JZ: I actually asked Palin about resigning on my old radio show about a month before it happened. The reason that I asked her that was that I had just come back from Anchorage where we screened the documentary, and I could tell something was up. So I was not shocked at all when it happened, though the timing surprised me. I think the reasons for why she was forced to do this have been greatly misunderstood and I think that she needs to take some responsibility for that. I support the resignation but I don't think the proper foundation was laid for the public and the media to understand it. It seems pretty clear to me that her decision was absolutely the right one for her and her family and probably her state. What she has done since then (getting her book done months early and impacting the public debate through her Facebook page) has been truly remarkable. So in that sense I think it was a great move. Was it the best thing she could have done if she wanted to be elected President in 2012? Absolutely not. But I know that was not what was motivating her.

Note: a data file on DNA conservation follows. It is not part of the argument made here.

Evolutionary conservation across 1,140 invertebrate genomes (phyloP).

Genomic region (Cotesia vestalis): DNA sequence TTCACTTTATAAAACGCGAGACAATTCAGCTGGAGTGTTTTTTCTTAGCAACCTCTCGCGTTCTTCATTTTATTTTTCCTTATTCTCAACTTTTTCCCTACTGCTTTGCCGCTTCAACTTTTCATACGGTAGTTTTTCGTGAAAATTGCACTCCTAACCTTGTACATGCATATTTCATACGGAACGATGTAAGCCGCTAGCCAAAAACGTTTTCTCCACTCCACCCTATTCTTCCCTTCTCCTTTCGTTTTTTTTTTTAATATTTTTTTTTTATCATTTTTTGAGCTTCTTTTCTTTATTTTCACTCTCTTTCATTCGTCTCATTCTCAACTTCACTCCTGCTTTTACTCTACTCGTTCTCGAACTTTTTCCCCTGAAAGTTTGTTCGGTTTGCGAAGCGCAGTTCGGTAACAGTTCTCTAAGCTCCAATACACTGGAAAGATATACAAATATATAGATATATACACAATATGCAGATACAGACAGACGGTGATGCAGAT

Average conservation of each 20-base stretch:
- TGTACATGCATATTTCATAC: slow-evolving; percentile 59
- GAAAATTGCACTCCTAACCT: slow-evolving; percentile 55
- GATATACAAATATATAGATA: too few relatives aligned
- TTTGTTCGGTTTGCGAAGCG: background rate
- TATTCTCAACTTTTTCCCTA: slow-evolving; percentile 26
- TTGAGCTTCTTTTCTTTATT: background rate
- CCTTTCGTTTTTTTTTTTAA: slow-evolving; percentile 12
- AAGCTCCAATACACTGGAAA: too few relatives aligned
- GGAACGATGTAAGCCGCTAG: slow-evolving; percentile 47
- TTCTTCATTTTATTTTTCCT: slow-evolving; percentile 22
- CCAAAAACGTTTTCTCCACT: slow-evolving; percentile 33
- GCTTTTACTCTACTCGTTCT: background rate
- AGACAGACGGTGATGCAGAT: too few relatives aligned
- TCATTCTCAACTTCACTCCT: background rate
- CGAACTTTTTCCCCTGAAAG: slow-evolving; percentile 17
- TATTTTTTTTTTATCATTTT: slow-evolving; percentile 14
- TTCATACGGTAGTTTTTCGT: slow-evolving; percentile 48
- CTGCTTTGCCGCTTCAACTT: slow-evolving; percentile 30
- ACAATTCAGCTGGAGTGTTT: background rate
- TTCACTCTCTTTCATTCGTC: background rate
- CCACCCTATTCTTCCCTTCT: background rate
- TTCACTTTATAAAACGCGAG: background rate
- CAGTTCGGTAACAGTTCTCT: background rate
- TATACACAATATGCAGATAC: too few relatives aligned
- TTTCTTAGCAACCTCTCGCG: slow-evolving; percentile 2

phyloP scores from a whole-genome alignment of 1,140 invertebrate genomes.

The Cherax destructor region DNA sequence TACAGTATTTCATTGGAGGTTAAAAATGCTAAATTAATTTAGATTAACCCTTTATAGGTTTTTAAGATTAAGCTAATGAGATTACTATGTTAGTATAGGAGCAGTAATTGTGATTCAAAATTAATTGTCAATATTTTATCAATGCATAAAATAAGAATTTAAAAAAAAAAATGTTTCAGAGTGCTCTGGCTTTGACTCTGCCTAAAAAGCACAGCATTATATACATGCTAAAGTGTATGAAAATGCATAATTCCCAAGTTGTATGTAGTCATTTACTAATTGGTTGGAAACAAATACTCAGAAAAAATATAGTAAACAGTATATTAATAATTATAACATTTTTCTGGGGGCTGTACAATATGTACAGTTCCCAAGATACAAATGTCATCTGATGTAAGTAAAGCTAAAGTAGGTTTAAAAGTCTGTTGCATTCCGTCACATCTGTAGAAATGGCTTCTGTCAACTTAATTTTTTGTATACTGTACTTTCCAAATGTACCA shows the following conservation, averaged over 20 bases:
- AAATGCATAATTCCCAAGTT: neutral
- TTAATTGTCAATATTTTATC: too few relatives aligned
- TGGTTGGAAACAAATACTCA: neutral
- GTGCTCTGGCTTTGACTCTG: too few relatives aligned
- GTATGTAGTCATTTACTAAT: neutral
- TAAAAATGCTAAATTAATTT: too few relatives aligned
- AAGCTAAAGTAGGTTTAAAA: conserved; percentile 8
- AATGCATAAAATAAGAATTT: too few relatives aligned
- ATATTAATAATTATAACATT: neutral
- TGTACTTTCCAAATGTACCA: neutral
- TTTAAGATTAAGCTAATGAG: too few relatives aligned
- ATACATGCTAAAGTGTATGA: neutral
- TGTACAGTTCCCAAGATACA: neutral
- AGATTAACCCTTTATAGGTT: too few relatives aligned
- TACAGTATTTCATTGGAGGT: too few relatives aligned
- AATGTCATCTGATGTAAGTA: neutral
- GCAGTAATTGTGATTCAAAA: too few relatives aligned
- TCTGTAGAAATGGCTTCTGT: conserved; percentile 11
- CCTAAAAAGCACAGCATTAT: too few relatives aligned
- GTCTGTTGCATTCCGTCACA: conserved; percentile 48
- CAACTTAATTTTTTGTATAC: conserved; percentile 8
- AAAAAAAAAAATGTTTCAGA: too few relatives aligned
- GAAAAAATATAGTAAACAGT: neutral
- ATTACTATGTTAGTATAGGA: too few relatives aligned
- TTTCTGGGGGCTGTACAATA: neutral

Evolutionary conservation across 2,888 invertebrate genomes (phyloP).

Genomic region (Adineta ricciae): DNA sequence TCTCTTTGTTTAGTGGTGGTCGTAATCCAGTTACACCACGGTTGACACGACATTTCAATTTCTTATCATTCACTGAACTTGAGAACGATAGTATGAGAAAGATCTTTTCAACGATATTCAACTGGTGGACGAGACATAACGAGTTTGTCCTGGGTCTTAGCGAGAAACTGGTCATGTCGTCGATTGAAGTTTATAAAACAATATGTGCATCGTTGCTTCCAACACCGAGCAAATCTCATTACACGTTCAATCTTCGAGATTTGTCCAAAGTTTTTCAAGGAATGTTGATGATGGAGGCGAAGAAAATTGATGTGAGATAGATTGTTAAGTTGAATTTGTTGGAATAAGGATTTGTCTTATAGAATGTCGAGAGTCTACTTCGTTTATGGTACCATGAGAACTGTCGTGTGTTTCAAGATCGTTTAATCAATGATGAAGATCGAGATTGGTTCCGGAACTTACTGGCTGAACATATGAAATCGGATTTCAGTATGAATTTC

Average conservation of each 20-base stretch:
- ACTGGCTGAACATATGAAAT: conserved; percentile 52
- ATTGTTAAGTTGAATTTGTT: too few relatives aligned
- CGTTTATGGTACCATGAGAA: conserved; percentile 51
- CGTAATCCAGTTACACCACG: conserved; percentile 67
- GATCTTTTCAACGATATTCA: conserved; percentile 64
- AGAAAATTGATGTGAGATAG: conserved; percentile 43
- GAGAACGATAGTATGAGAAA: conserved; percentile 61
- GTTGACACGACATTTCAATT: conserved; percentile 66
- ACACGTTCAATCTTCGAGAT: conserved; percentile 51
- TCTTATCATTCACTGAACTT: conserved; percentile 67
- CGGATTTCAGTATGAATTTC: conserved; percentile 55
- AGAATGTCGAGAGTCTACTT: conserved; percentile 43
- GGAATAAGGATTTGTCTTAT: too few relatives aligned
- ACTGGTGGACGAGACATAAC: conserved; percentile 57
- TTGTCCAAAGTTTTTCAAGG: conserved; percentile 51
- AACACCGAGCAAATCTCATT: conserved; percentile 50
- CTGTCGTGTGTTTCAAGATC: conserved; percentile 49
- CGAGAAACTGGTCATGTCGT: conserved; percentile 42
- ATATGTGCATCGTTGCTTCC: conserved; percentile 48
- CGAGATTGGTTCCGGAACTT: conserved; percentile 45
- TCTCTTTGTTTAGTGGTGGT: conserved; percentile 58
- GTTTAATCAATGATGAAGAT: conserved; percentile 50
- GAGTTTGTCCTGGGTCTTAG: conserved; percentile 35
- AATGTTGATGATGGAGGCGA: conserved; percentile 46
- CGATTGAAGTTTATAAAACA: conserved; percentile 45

NB: Shortly after her resignation, Palin made headlines with her "death panels" note on Facebook. How key do you think that was to changing the healthcare reform debate over the summer, and what do you think of the media's coverage of her opinion on the subject?
JZ: That was really remarkable. Here is a homemaker from Wasilla, Alaska, clearly impacting the debate from her Facebook page. She didn't even have to give one single interview! She was absolutely right on the issue, but of course the media coverage of her was beyond unfair, even by the lowly standards of the normal coverage of her. Of course there were no actual "death panels" in the bill. She never said that there were. She said that what was in one of the bills could lead to virtual death panels. She was right and that got removed from the bill. She could not have been more in the right and been more vindicated and yet in the media's world she was completely out of her mind. Classic Palin.